Many hospitals and physicians are not meeting general password strength criteria set forth by The Office of Inspector General of the Department of Health and Human Services.
The Office of Inspector General of the Department of Health and Human Services (OIG HHS) recently found weaknesses in the current EHR certification criteria, leaving systems susceptible to hackers. Because hospitals and physicians rely on these criteria to ensure that their system is secure and patient data isn’t compromised, this is a significant issue.
Passwords serve as an authentication barrier. Though they may not prevent hackers from breaching the system, they can certainly keep them at bay temporarily. It’s critical that users select more difficult and complex passwords for their systems. Using common phrases, short words, or personal information for simplicity and memory’s sake won’t suffice. According to HealthIT.gov, passwords should include at least eight characters and consist of a combination of upper and lower case letters, numbers, and special characters.
ONC is responsible for determining which criteria must be evaluated for certification. Authorized Testing and Certified Bodies (ATCBs) are approved by the ONC to certify EHRs in the following seven areas of information technology:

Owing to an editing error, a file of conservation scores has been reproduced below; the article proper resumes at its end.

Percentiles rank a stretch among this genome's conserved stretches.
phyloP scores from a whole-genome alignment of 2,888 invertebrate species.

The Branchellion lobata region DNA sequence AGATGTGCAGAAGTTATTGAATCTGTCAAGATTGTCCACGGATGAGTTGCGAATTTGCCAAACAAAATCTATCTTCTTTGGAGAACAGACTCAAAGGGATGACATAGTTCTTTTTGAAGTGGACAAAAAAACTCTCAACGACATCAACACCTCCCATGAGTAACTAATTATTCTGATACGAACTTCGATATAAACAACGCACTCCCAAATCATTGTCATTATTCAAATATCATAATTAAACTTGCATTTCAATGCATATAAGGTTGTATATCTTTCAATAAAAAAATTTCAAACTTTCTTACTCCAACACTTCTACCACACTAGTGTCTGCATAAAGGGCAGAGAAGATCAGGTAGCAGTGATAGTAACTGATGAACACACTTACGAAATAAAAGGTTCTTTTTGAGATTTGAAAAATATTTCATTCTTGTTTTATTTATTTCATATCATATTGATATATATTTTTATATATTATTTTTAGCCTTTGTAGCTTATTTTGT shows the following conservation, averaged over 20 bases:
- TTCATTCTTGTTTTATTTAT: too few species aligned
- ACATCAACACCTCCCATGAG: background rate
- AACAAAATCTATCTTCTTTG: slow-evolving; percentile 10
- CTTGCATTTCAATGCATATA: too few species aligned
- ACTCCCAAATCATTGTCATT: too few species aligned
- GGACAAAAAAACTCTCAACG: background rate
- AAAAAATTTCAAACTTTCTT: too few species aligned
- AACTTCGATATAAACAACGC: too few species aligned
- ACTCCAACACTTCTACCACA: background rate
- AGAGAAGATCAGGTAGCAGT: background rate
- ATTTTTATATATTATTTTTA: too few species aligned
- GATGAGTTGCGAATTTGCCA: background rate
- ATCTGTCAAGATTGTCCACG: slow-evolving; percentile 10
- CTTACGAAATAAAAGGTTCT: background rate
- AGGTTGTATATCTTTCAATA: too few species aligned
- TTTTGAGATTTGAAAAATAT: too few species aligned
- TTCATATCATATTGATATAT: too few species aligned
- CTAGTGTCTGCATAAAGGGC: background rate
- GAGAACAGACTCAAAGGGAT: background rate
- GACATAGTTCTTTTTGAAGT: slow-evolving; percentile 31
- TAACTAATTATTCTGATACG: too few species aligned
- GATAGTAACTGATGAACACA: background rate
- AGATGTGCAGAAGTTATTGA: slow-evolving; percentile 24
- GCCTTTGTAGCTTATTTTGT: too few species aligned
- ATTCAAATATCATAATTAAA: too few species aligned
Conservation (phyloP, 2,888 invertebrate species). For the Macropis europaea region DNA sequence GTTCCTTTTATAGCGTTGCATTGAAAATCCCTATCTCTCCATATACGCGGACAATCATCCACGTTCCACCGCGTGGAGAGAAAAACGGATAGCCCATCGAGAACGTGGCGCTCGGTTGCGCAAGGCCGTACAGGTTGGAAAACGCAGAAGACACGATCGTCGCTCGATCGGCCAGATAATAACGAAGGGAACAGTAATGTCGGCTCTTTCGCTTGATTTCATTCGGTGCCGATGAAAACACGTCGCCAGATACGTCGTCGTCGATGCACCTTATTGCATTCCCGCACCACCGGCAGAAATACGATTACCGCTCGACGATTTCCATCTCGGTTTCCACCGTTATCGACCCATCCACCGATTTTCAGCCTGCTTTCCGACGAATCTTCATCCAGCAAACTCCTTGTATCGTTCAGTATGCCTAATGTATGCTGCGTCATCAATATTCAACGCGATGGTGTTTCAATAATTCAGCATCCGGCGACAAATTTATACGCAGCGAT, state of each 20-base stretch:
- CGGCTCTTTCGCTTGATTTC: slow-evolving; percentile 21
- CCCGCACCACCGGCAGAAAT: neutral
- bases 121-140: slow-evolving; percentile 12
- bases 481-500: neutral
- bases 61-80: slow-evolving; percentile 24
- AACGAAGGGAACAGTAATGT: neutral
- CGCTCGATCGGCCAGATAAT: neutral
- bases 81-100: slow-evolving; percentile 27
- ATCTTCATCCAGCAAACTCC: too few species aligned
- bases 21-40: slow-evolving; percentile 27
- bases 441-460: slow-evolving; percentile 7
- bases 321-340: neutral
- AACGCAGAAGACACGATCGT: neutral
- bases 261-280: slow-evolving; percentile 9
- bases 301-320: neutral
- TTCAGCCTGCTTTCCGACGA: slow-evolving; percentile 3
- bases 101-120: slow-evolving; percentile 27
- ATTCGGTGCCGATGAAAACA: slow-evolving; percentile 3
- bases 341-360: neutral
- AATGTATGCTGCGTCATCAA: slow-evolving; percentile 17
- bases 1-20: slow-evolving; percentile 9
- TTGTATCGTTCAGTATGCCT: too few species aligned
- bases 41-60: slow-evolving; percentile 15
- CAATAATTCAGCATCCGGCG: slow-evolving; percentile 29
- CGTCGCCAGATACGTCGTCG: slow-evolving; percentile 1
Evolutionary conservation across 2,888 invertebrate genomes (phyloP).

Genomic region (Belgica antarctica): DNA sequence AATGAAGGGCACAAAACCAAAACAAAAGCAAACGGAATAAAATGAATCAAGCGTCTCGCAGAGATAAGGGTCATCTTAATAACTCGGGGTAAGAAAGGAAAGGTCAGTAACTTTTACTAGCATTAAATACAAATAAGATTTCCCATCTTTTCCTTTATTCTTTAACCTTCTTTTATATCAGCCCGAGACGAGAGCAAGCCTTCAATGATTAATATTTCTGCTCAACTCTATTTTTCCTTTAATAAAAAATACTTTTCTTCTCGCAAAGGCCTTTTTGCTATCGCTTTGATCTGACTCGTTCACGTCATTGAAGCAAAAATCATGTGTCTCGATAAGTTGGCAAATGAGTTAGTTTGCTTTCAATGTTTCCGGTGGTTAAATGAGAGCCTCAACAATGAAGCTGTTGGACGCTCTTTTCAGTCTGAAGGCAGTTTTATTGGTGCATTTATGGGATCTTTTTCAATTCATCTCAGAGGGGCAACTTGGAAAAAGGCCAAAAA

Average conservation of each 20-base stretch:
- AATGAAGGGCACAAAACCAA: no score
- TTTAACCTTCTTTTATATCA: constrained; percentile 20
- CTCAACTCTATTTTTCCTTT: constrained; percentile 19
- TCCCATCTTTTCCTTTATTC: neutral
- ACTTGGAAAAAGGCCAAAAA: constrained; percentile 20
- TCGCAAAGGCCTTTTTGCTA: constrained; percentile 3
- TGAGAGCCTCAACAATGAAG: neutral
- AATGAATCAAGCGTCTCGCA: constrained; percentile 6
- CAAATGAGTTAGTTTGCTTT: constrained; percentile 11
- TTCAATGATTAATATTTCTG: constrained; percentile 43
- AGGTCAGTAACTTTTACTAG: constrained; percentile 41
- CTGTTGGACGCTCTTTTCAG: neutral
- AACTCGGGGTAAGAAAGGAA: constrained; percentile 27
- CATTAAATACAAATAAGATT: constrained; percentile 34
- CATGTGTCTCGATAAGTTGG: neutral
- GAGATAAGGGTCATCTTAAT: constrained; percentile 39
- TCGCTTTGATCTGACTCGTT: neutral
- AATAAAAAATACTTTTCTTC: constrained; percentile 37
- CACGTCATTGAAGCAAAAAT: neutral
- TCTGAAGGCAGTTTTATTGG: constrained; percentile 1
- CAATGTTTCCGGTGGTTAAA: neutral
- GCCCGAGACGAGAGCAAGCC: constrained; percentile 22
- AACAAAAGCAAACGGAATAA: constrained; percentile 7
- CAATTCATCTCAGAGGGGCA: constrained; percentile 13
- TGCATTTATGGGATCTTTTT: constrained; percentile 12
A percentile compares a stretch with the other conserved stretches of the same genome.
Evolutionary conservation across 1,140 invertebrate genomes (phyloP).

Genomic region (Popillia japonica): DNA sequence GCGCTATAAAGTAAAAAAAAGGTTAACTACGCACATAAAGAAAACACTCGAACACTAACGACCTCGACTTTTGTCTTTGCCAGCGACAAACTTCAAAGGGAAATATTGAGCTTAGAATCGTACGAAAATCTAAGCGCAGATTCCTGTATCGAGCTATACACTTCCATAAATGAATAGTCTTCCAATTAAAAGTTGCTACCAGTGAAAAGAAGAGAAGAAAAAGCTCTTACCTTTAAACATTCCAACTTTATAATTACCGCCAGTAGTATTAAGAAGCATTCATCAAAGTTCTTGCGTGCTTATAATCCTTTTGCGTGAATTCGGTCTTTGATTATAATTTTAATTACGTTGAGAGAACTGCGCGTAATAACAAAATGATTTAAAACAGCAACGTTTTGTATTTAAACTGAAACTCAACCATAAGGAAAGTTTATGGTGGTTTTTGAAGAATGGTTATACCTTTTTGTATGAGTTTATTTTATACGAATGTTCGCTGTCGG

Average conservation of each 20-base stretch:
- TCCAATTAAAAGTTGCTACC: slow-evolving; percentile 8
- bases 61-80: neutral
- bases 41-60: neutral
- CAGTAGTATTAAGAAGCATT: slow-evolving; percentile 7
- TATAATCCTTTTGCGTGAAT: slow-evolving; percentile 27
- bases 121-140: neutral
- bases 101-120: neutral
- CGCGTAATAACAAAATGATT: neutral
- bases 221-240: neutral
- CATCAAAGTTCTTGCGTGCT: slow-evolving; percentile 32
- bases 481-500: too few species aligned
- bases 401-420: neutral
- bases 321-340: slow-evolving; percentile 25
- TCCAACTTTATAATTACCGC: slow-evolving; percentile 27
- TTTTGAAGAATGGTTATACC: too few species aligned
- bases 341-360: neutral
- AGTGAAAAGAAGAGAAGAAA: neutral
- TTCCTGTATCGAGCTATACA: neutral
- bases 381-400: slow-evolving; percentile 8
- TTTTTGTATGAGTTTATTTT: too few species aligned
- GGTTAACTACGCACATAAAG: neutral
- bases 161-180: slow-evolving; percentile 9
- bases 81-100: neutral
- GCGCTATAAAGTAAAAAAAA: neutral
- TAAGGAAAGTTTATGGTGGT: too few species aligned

- Access control
- Emergency access
- Automatic logoff
- Audit log
- General encryption
The ONC has stated that the new 2014 criteria are stronger, but the OIG is still not satisfied. Statistics on the HHS website show that the medical records of 32 million Americans have been breached since 2009 and the majority is due to weak passwords and security problems. More and more hackings have been occurring on a large-scale recently. Medical records, in particular, are a target because of the amount of information a hacker can aggregate from them.
According to the National Center for Health Statistics (NCHS), 78.4% of office-based physicians were using an EHR system in 2013, which his an all-time high. This adoption rate can likely be attributed to the financial incentives offered by Medicare for those providers who attest to the stages of meaningful use with their certified EHR systems (and penalties for those who do not). The system is also helpful in understanding the ICD-10 classification codes, which could be complicated for providers to use on their own.
Overall, it seems that government guidance is critical to the protection of healthcare information technology. The OIG holds that the ONC needs to take great steps to improve its certification process, or the hacking trend may only continue.